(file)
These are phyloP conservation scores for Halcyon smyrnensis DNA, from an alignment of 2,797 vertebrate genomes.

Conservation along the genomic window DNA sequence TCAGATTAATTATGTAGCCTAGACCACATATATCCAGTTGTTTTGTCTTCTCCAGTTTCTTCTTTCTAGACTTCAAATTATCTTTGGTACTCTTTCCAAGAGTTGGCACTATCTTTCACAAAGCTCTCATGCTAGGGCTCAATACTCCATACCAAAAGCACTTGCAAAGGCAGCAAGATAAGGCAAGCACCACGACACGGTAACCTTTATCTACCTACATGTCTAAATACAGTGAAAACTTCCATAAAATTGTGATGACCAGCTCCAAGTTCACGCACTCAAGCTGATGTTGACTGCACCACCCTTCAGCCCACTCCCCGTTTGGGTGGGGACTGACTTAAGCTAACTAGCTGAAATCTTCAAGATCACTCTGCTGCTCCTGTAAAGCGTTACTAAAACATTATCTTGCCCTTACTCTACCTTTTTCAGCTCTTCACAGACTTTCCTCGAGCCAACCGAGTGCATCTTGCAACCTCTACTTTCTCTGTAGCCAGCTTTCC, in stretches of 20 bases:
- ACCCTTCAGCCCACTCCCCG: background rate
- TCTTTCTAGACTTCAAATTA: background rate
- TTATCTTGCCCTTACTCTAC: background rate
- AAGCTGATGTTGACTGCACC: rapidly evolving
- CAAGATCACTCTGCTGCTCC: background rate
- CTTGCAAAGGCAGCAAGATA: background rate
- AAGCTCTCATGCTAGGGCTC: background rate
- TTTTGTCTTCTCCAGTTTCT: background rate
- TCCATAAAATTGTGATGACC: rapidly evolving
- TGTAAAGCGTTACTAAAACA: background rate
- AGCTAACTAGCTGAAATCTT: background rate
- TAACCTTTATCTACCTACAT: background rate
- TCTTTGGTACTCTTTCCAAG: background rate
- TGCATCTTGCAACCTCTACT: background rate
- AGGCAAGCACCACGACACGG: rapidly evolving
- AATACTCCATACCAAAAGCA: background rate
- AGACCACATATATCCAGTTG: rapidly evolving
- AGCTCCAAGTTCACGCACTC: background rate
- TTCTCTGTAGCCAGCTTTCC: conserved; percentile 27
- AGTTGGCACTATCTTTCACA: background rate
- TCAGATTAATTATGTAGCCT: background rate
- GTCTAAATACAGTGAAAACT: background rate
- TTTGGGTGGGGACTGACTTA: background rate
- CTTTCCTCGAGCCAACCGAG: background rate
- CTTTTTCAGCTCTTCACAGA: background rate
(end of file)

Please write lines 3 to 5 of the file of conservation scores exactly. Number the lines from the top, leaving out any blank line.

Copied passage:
- ACCCTTCAGCCCACTCCCCG: background rate
- TCTTTCTAGACTTCAAATTA: background rate
- TTATCTTGCCCTTACTCTAC: background rate